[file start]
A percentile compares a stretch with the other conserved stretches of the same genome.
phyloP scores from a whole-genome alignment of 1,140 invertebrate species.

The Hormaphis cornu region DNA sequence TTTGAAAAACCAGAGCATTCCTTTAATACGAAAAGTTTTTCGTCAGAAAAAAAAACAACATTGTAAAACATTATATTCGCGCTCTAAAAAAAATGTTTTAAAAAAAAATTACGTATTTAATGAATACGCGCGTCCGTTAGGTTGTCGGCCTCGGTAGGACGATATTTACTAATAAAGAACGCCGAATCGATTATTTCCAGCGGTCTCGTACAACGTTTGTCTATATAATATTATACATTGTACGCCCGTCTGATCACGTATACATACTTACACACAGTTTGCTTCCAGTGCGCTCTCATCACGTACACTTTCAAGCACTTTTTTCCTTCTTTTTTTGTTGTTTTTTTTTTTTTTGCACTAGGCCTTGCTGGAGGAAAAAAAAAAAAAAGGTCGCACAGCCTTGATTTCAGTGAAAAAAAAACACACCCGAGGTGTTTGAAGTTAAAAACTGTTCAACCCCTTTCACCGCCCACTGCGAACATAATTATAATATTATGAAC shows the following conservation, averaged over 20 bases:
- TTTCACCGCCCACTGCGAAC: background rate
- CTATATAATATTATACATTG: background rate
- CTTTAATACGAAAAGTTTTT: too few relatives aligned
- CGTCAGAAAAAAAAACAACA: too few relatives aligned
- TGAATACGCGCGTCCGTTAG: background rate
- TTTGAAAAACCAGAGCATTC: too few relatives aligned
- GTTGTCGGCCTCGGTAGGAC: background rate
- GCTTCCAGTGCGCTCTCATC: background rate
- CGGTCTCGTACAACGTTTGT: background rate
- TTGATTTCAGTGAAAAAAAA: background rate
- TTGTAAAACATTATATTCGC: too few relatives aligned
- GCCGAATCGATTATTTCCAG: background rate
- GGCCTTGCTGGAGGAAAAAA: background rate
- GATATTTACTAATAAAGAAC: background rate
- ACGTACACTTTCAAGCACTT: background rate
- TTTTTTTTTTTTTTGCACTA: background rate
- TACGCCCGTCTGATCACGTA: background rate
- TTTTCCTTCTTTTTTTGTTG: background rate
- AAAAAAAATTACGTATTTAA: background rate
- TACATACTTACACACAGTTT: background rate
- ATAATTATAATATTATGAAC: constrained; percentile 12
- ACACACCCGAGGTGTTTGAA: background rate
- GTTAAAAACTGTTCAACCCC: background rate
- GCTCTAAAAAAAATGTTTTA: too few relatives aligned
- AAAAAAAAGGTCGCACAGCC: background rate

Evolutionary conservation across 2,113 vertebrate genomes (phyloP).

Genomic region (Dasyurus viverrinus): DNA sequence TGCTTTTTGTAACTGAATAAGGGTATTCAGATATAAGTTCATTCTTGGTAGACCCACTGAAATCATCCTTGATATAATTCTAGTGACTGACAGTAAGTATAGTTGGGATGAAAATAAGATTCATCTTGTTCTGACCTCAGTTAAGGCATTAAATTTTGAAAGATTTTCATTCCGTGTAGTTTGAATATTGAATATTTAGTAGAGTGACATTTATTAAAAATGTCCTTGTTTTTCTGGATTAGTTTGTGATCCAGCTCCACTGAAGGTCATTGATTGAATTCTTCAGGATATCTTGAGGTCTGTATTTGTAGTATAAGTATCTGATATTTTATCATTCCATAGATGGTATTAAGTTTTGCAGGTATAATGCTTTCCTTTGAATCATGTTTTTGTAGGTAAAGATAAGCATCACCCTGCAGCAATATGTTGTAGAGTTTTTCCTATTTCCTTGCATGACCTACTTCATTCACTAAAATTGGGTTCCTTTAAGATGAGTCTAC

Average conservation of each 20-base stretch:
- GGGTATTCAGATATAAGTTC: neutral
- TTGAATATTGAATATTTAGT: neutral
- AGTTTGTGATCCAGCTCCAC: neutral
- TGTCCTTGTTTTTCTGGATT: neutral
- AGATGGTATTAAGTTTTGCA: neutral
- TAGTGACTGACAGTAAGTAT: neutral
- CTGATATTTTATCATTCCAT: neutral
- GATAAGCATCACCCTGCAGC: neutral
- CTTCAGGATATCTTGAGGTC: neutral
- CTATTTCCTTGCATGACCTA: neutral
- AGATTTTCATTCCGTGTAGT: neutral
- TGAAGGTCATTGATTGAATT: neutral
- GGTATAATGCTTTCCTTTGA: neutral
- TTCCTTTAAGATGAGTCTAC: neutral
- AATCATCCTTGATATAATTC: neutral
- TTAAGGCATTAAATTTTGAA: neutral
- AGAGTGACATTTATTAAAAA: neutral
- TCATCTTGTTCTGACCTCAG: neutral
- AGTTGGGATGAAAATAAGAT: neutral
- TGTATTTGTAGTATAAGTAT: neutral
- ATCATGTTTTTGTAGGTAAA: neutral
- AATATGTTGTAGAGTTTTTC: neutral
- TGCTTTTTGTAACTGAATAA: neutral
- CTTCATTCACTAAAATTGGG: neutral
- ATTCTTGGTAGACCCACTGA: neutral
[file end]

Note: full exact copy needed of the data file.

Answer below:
A percentile compares a stretch with the other conserved stretches of the same genome.
phyloP scores from a whole-genome alignment of 1,140 invertebrate species.

The Hormaphis cornu region DNA sequence TTTGAAAAACCAGAGCATTCCTTTAATACGAAAAGTTTTTCGTCAGAAAAAAAAACAACATTGTAAAACATTATATTCGCGCTCTAAAAAAAATGTTTTAAAAAAAAATTACGTATTTAATGAATACGCGCGTCCGTTAGGTTGTCGGCCTCGGTAGGACGATATTTACTAATAAAGAACGCCGAATCGATTATTTCCAGCGGTCTCGTACAACGTTTGTCTATATAATATTATACATTGTACGCCCGTCTGATCACGTATACATACTTACACACAGTTTGCTTCCAGTGCGCTCTCATCACGTACACTTTCAAGCACTTTTTTCCTTCTTTTTTTGTTGTTTTTTTTTTTTTTGCACTAGGCCTTGCTGGAGGAAAAAAAAAAAAAAGGTCGCACAGCCTTGATTTCAGTGAAAAAAAAACACACCCGAGGTGTTTGAAGTTAAAAACTGTTCAACCCCTTTCACCGCCCACTGCGAACATAATTATAATATTATGAAC shows the following conservation, averaged over 20 bases:
- TTTCACCGCCCACTGCGAAC: background rate
- CTATATAATATTATACATTG: background rate
- CTTTAATACGAAAAGTTTTT: too few relatives aligned
- CGTCAGAAAAAAAAACAACA: too few relatives aligned
- TGAATACGCGCGTCCGTTAG: background rate
- TTTGAAAAACCAGAGCATTC: too few relatives aligned
- GTTGTCGGCCTCGGTAGGAC: background rate
- GCTTCCAGTGCGCTCTCATC: background rate
- CGGTCTCGTACAACGTTTGT: background rate
- TTGATTTCAGTGAAAAAAAA: background rate
- TTGTAAAACATTATATTCGC: too few relatives aligned
- GCCGAATCGATTATTTCCAG: background rate
- GGCCTTGCTGGAGGAAAAAA: background rate
- GATATTTACTAATAAAGAAC: background rate
- ACGTACACTTTCAAGCACTT: background rate
- TTTTTTTTTTTTTTGCACTA: background rate
- TACGCCCGTCTGATCACGTA: background rate
- TTTTCCTTCTTTTTTTGTTG: background rate
- AAAAAAAATTACGTATTTAA: background rate
- TACATACTTACACACAGTTT: background rate
- ATAATTATAATATTATGAAC: constrained; percentile 12
- ACACACCCGAGGTGTTTGAA: background rate
- GTTAAAAACTGTTCAACCCC: background rate
- GCTCTAAAAAAAATGTTTTA: too few relatives aligned
- AAAAAAAAGGTCGCACAGCC: background rate

Evolutionary conservation across 2,113 vertebrate genomes (phyloP).

Genomic region (Dasyurus viverrinus): DNA sequence TGCTTTTTGTAACTGAATAAGGGTATTCAGATATAAGTTCATTCTTGGTAGACCCACTGAAATCATCCTTGATATAATTCTAGTGACTGACAGTAAGTATAGTTGGGATGAAAATAAGATTCATCTTGTTCTGACCTCAGTTAAGGCATTAAATTTTGAAAGATTTTCATTCCGTGTAGTTTGAATATTGAATATTTAGTAGAGTGACATTTATTAAAAATGTCCTTGTTTTTCTGGATTAGTTTGTGATCCAGCTCCACTGAAGGTCATTGATTGAATTCTTCAGGATATCTTGAGGTCTGTATTTGTAGTATAAGTATCTGATATTTTATCATTCCATAGATGGTATTAAGTTTTGCAGGTATAATGCTTTCCTTTGAATCATGTTTTTGTAGGTAAAGATAAGCATCACCCTGCAGCAATATGTTGTAGAGTTTTTCCTATTTCCTTGCATGACCTACTTCATTCACTAAAATTGGGTTCCTTTAAGATGAGTCTAC

Average conservation of each 20-base stretch:
- GGGTATTCAGATATAAGTTC: neutral
- TTGAATATTGAATATTTAGT: neutral
- AGTTTGTGATCCAGCTCCAC: neutral
- TGTCCTTGTTTTTCTGGATT: neutral
- AGATGGTATTAAGTTTTGCA: neutral
- TAGTGACTGACAGTAAGTAT: neutral
- CTGATATTTTATCATTCCAT: neutral
- GATAAGCATCACCCTGCAGC: neutral
- CTTCAGGATATCTTGAGGTC: neutral
- CTATTTCCTTGCATGACCTA: neutral
- AGATTTTCATTCCGTGTAGT: neutral
- TGAAGGTCATTGATTGAATT: neutral
- GGTATAATGCTTTCCTTTGA: neutral
- TTCCTTTAAGATGAGTCTAC: neutral
- AATCATCCTTGATATAATTC: neutral
- TTAAGGCATTAAATTTTGAA: neutral
- AGAGTGACATTTATTAAAAA: neutral
- TCATCTTGTTCTGACCTCAG: neutral
- AGTTGGGATGAAAATAAGAT: neutral
- TGTATTTGTAGTATAAGTAT: neutral
- ATCATGTTTTTGTAGGTAAA: neutral
- AATATGTTGTAGAGTTTTTC: neutral
- TGCTTTTTGTAACTGAATAA: neutral
- CTTCATTCACTAAAATTGGG: neutral
- ATTCTTGGTAGACCCACTGA: neutral